Ruthie Cooney

Ruthie Cooney is a native Virginian who recently made her way back to the D.C. area after a thirteen-year stint in Texas and Colorado, during which she accidentally graduated from the Colorado School of Mines with a B.S. in Geological Engineering. Armed with a passion for storytelling, Ruthie was delighted to find Boundary Stones and learn of WETA’s commitment to reviving the history of Washington, Virginia, and Maryland. She cites her deep affection for Remember the Titans as the source of her interest in local history!

Posts by Ruthie Cooney

There's Something Fishy on the National Mall

Washington D.C. has its hidden gems, but none perhaps as hidden as the long-gone and long-forgotten carp ponds of the National Mall that were a main attraction in the District for close to three decades. But you’ve probably never heard of them, and the U.S. government is happy about that.

Clover Adams‘ self-portrait, in which her face is almost completely hidden. (Photo source: Wikimedia Commons.)

The Hay-Adams Hotel's Perpetual Guest

The atmosphere at the Hay-Adams Hotel remains one of hospitality and timelessness, just ask the woman who’s supposedly made it her home for over 130 years. Tarnishing its long held reputation of extravagance and exclusivity is the hotel’s only unwanted guest: the esteemed ghost of the Hay-Adams, Marion Hooper Adams. Her brilliance as an intellect and socialite in the late 19th-century are made all the more legendary by her tragic and early death.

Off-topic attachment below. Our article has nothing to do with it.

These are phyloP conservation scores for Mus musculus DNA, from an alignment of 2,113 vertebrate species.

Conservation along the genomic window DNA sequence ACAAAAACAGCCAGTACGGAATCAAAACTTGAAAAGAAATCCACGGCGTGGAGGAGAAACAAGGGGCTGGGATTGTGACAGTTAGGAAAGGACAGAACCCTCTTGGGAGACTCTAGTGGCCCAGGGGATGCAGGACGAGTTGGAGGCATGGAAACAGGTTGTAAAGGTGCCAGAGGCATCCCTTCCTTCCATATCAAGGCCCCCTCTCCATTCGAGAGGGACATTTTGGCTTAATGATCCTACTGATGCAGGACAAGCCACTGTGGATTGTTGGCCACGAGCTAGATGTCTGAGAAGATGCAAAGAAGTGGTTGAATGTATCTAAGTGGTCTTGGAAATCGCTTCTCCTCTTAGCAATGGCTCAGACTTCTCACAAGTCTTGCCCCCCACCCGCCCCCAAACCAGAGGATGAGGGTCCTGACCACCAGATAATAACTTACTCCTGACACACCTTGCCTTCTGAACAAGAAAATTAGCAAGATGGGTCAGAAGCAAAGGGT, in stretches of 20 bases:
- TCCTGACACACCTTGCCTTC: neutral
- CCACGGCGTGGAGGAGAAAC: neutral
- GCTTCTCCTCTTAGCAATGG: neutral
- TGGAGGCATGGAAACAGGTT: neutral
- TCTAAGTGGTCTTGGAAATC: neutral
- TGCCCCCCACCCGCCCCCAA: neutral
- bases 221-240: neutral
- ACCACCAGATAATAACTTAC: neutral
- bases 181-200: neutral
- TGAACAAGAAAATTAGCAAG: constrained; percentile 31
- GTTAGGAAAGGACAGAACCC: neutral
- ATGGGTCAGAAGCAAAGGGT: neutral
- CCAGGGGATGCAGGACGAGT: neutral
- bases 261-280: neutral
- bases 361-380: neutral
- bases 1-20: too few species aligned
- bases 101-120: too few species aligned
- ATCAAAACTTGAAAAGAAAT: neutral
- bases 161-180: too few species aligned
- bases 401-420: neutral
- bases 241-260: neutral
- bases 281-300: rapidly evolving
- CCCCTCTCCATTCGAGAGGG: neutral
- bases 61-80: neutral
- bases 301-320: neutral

The Phantoms of North Fairfax Street

Black and white photograph of the 100 Block of North Fairfax Street, taken 1861-1865. (Photo source: Wikimedia Commons.)

When the Alexandria Gazette published a report about a "Fatal and Melancholy Affair" on June 29, 1868, editors probably didn't anticipate that the article would become the basis for one of Alexandria, Virginia's most infamous ghost stories. Maybe you've heard of the Bride of Old Town, or perhaps the name "Laura Schafer" rings a bell, but what's the full story? What really happened to the woman who supposedly burned to death on the night before her wedding day? What about her groom? And what if she never left Old Town?

Washington Confronts the AIDS Crisis

March participants view the AIDS Memorial Quilt on the National Mall on October 11, 1987. (Photograph courtesy of The NAMES Project.)

On October 11, 1987, Washingtonians woke up to an elaborate quilt blanketing the National Mall, with 1,920 panels stitching together the memory of thousands of individuals who had succumbed to the AIDS epidemic in America. The AIDS Memorial Quilt helped push the disease into mainstream America's consciousness. But for Washington's gay community, the battle against AIDS had been raging for almost a decade.